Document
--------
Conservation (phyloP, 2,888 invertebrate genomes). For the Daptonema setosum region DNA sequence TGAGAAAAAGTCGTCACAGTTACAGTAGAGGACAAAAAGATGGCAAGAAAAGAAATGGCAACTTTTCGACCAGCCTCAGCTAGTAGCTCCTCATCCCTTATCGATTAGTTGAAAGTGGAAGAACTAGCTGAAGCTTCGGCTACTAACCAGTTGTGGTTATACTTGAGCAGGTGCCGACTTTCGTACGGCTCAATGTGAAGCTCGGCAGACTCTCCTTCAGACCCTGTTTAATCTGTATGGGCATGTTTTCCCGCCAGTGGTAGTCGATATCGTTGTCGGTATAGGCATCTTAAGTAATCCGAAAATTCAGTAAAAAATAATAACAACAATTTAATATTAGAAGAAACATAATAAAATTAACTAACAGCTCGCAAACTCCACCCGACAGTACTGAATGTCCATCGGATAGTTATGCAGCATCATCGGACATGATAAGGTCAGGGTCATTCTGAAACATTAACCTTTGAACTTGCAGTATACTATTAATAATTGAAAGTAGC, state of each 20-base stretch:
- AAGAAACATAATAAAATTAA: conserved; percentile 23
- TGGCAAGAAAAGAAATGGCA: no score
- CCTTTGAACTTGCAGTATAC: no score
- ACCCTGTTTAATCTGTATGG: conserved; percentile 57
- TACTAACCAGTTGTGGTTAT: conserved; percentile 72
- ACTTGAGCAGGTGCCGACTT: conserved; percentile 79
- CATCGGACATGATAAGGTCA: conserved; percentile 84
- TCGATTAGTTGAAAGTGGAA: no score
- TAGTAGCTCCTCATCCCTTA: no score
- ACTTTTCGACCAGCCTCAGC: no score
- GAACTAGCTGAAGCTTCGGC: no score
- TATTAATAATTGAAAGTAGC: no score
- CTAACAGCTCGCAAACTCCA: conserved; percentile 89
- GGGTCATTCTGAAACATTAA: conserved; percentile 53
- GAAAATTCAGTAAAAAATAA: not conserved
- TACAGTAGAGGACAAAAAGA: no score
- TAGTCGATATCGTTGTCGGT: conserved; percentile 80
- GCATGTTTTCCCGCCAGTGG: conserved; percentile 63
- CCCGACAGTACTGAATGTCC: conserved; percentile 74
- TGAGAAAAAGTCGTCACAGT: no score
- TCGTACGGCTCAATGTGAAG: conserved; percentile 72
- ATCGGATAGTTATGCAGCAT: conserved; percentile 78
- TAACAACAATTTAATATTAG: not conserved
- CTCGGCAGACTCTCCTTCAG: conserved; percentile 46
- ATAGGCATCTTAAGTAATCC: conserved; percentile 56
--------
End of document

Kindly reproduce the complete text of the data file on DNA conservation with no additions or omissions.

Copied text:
Conservation (phyloP, 2,888 invertebrate genomes). For the Daptonema setosum region DNA sequence TGAGAAAAAGTCGTCACAGTTACAGTAGAGGACAAAAAGATGGCAAGAAAAGAAATGGCAACTTTTCGACCAGCCTCAGCTAGTAGCTCCTCATCCCTTATCGATTAGTTGAAAGTGGAAGAACTAGCTGAAGCTTCGGCTACTAACCAGTTGTGGTTATACTTGAGCAGGTGCCGACTTTCGTACGGCTCAATGTGAAGCTCGGCAGACTCTCCTTCAGACCCTGTTTAATCTGTATGGGCATGTTTTCCCGCCAGTGGTAGTCGATATCGTTGTCGGTATAGGCATCTTAAGTAATCCGAAAATTCAGTAAAAAATAATAACAACAATTTAATATTAGAAGAAACATAATAAAATTAACTAACAGCTCGCAAACTCCACCCGACAGTACTGAATGTCCATCGGATAGTTATGCAGCATCATCGGACATGATAAGGTCAGGGTCATTCTGAAACATTAACCTTTGAACTTGCAGTATACTATTAATAATTGAAAGTAGC, state of each 20-base stretch:
- AAGAAACATAATAAAATTAA: conserved; percentile 23
- TGGCAAGAAAAGAAATGGCA: no score
- CCTTTGAACTTGCAGTATAC: no score
- ACCCTGTTTAATCTGTATGG: conserved; percentile 57
- TACTAACCAGTTGTGGTTAT: conserved; percentile 72
- ACTTGAGCAGGTGCCGACTT: conserved; percentile 79
- CATCGGACATGATAAGGTCA: conserved; percentile 84
- TCGATTAGTTGAAAGTGGAA: no score
- TAGTAGCTCCTCATCCCTTA: no score
- ACTTTTCGACCAGCCTCAGC: no score
- GAACTAGCTGAAGCTTCGGC: no score
- TATTAATAATTGAAAGTAGC: no score
- CTAACAGCTCGCAAACTCCA: conserved; percentile 89
- GGGTCATTCTGAAACATTAA: conserved; percentile 53
- GAAAATTCAGTAAAAAATAA: not conserved
- TACAGTAGAGGACAAAAAGA: no score
- TAGTCGATATCGTTGTCGGT: conserved; percentile 80
- GCATGTTTTCCCGCCAGTGG: conserved; percentile 63
- CCCGACAGTACTGAATGTCC: conserved; percentile 74
- TGAGAAAAAGTCGTCACAGT: no score
- TCGTACGGCTCAATGTGAAG: conserved; percentile 72
- ATCGGATAGTTATGCAGCAT: conserved; percentile 78
- TAACAACAATTTAATATTAG: not conserved
- CTCGGCAGACTCTCCTTCAG: conserved; percentile 46
- ATAGGCATCTTAAGTAATCC: conserved; percentile 56